"Mr. Threader was a meat tabula rasa, like the exposed cliff of a roast beef left by the carver's knife" (p. 18). If you can think of a better way to describe someone as nondescript, I'd like to hear it.

"How many sheep in England? And not just in January 1714, but in all the millennia before? Why had the island not sunk into the sea under the weight of sheep-bones and sheep-teeth? Possibly because their wool was exported--mostly to Holland--which was in fact sinking into the sea! Q.E.D." (p. 20-1).

"All salvaged, not because they had innate value, but because they'd been given to the Royal Society by important people. They'd been kept here just as a young couple keeps the ugly wedding present from the rich aunt" (p. 64).

"'Its badness is proof of my sincerity,' Roger said modestly. 'If I wrote her an excellent love-poem, it might be said of me, that I had done it only to flaunt my wit'" (p. 71-2).

"Then he got a look on his face as if he were thinking. Daniel had learned, in his almost seventy years, not to expect much of people who got such looks, because thinking really was something one ought to do all the time" (p. 168).

"Which only went to show that Englishmen could live anywhere. Condemn an Englishman to hell, and he'd plant a bed of petunias and roll out a nice bowling-green on the brimstone" (p. 200).

"If Daniel and Pie were close together both in position and velocity, then pie-eating became a practical, and tempting, possibility. If Pie were far asunder from Daniel or moving at a large relative velocity--e.g. being hurled at his face--then its pie-ness was somehow impaired, at least from the Daniel frame of reference" (p. 457).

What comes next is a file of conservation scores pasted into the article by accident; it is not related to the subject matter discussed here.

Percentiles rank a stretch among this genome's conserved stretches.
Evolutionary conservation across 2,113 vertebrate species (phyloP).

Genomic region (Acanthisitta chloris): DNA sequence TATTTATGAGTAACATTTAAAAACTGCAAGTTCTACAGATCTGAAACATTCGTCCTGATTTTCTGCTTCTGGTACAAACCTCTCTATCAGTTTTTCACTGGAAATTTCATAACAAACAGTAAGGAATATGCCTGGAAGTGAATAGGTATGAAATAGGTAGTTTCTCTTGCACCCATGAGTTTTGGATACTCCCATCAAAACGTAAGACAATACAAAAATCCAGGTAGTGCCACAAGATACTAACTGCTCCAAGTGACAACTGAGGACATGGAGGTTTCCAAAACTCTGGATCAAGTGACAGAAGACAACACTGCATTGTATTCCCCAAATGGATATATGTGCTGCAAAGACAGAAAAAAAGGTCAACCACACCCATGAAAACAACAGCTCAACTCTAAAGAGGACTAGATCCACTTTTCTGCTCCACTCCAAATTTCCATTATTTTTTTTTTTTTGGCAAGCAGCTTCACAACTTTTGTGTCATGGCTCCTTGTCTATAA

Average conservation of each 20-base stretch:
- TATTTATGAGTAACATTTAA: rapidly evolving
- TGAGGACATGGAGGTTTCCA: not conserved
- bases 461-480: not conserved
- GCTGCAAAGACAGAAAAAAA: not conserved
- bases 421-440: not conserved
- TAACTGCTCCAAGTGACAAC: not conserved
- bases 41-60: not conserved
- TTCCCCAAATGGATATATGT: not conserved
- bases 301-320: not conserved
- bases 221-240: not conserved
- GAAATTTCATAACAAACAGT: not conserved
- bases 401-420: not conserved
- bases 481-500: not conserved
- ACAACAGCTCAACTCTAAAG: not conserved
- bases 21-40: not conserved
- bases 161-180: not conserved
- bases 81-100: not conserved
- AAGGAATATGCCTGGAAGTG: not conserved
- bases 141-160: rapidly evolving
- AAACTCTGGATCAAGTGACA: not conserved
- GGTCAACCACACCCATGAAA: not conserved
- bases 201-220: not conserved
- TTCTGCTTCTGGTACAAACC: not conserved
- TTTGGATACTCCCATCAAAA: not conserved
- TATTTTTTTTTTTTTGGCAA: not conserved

"Myself, I am comfortable with the notion that we are Machines made of Meat, and there's no more free will in us than there is in a cuckoo-clock, and that the spirit, soul, or whatever you want to call it, is a faery-tale" (p. 679).

"But that was one of those errands that, if not achieved in the first twelve hours, would remain undone centuries later. And, as all of this was shewing, the fetching-out of these three items had long since ossified into a ceremony" (p. 830).

"The Old Testament [reading:] is a length of black grosgrain ribbon that takes him into the type of passage whose sole purpose, in a Christian service, is to demonstrate just how much trouble we would all be in, if we were still Jews" (p. 833).

"To be hanged bu the neck until dead is one thing; but to be forced to listen to a reading from the Old Testament twice, why, that is not only Unusual but Cruel" (p. 834).
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Comments (showing 1-3 of 3) (3 new)

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Bryant Now that I've decided to re-read the series, I can't find my copies. I'm sure they're in one of my book boxes somewhere. I had to re-read Snow Crash instead. Great book, even if the big gap of seemingly missing time in the middle annoys me a bit.


Melissa Rudder I don't think I had read this review when you published it. It's great. I actually wrote "holy shit" in a chapter summary, and exclaimed it at least twice, so that part was particularly well accessed.


Melissa Rudder I meant to write "assessed," but I don't even like that word for that sentence, so let's just pretend I wrote "spotted," although that doesn't sufficiently praise your delivery.